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How to Protect Yourself from Identity Theft

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Identity theft is becoming easier and easier as more and more people shop online. Find out how to protect yourself from identity thieves in this sample chapter.
This chapter is from the book

Maybe Shakespeare was right when he said in Othello, "Who steals my purse steals trash; 'tis something, nothing; but he that filches from me my good name robs me of that which not enriches him and makes me poor indeed."

Let's say you are at a car dealership and the salesman comes back with a long face and tells you the financing on the car you wanted to buy has been turned down, or the dealership has had to go to another loan source that means higher interest and payments. "But I have great credit," you say.

In another scenario, you apply for another credit card and are turned down. In both cases, you are shown a copy of your credit report and find late payment notices or applications for credit cards in other cities. Someone has stolen your identity.

FTC Survey

According to a survey of the Federal Trade Commission[1], 27.3 million Americans were victims of identity theft within a five-year period. Fifty-two percent of identity theft victims first learned that they had been victimized by monitoring their own accounts. Twenty-six percent of victims first learned from credit card issuers, banks, or other companies with which they did business that they had been the victims of identity. theft while eight percent of the victims first found out their identity had been stolen when they applied for credit and were turned down. The survey also revealed that most identity thieves use personal information to buy things; however, fifteen percent of all victims were victimized in non-financial ways, such as when an identity thief used the victim's identity when apprehended for another crime by police. Sixty-seven percent of identity theft victims found that their already existing credit card accounts were improperly accessed while nineteen percent of identity theft victims said that their checking or savings accounts had been looted. California was the state with the highest number of identity theft victims proportionate to its population, followed by Arizona, Nevada, Texas, Florida, New York, Washington, Maryland, Oregon, and Colorado. The states with the lowest frequency of identity theft in proportion to population and in descending order were Wyoming, Montana, Maine, Kentucky West Virginia, Iowa, Vermont, South Dakota, and North Dakota. North Dakota had only 12.6 victims of identity theft for every 100,000 of population during 2002.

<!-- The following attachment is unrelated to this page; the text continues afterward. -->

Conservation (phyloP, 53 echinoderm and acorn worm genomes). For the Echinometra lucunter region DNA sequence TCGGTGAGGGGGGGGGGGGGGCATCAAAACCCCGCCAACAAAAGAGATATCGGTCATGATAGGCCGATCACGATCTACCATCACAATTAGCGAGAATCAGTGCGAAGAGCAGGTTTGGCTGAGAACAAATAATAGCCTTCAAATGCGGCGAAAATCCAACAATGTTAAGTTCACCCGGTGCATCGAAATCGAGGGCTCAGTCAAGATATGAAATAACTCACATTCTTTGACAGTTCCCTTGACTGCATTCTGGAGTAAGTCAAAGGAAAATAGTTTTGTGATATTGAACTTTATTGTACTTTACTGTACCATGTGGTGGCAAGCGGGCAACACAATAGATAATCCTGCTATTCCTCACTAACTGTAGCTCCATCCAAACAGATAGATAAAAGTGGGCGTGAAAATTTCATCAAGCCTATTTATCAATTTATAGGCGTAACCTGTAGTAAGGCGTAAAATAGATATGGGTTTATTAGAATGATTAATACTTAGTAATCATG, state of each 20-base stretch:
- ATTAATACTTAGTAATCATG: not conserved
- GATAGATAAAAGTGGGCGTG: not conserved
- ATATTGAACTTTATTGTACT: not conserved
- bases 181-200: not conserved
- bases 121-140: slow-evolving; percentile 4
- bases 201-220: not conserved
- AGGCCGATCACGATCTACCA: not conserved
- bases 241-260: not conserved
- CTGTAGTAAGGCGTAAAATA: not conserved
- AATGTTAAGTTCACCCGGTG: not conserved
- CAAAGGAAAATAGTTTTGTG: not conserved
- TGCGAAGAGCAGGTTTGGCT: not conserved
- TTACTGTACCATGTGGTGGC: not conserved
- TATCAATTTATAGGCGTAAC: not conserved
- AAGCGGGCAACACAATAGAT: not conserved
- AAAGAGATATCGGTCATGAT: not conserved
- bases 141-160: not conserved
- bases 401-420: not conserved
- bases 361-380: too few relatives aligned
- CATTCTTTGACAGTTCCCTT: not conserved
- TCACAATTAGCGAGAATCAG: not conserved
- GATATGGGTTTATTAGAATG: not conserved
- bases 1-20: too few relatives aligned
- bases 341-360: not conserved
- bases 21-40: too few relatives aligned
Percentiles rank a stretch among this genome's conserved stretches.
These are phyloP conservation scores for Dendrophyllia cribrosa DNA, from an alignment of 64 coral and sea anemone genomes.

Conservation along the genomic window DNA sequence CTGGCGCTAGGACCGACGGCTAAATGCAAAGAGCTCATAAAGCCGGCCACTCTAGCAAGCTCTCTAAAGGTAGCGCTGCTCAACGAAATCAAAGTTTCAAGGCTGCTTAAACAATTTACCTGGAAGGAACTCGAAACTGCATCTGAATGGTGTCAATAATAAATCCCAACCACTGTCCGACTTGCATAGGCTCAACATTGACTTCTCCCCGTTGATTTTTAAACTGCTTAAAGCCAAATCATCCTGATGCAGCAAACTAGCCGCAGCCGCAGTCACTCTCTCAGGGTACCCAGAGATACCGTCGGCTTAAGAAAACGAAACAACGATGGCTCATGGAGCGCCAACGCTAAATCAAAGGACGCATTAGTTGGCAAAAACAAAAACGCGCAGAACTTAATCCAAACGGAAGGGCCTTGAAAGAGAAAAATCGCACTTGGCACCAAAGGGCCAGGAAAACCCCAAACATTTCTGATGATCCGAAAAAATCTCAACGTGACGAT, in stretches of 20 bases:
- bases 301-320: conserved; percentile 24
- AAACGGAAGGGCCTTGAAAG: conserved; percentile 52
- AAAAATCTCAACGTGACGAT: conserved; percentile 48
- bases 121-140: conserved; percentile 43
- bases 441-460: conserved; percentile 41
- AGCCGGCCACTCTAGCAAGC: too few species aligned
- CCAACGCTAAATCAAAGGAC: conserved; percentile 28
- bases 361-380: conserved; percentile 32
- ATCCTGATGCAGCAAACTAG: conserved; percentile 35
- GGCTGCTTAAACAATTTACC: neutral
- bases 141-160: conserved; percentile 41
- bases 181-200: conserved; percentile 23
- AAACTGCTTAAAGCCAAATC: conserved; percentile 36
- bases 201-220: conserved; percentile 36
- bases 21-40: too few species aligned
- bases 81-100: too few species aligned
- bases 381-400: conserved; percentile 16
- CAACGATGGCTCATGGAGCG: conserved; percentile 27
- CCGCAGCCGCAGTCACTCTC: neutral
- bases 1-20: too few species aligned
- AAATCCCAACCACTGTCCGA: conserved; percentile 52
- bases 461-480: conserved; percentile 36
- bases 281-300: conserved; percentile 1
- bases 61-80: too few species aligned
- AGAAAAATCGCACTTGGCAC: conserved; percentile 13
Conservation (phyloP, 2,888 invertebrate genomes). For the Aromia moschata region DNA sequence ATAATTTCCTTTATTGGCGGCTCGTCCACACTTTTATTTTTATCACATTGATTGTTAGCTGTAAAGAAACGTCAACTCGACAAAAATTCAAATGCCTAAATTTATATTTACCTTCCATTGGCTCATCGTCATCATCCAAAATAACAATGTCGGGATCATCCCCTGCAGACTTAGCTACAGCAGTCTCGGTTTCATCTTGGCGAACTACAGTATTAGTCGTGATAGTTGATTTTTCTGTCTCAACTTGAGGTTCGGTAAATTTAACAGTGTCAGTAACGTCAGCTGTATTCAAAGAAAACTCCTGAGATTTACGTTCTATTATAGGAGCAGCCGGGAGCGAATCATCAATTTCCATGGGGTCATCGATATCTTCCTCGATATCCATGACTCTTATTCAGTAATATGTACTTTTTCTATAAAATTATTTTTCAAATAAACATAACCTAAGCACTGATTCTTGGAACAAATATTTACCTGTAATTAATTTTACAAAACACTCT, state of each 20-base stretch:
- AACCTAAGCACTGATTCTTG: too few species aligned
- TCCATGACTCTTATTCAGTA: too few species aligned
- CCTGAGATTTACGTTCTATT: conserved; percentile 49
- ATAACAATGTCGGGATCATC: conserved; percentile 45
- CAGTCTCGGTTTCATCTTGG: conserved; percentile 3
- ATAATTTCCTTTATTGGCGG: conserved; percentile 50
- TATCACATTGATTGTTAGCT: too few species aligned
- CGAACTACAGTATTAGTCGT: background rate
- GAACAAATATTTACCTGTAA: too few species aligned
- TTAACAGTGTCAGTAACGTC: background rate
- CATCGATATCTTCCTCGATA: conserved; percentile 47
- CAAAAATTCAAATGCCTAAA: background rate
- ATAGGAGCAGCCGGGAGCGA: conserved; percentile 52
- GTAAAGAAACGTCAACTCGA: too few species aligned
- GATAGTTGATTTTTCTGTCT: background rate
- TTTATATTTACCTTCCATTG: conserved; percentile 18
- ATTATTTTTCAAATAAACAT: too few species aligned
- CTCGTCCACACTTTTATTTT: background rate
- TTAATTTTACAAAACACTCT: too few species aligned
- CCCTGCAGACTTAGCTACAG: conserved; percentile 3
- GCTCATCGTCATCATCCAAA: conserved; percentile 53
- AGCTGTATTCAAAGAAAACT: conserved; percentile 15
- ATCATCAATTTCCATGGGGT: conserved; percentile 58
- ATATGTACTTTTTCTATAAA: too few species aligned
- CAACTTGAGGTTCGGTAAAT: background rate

The FTC has been helping identity theft victims since 1998 and has an excellent Identity Theft Program to help victims and provide information to help combat this problem. If you are the victim of identity theft you can file a complaint with the FTC by calling them at 1-877-IDTHEFT or online at www.consumer.gov/idtheft. When a complaint is made, the information is stored and made available to law enforcement agencies around the country. Victims should not be concerned that the information will make them susceptible to further identity theft; the database is safe and secure.

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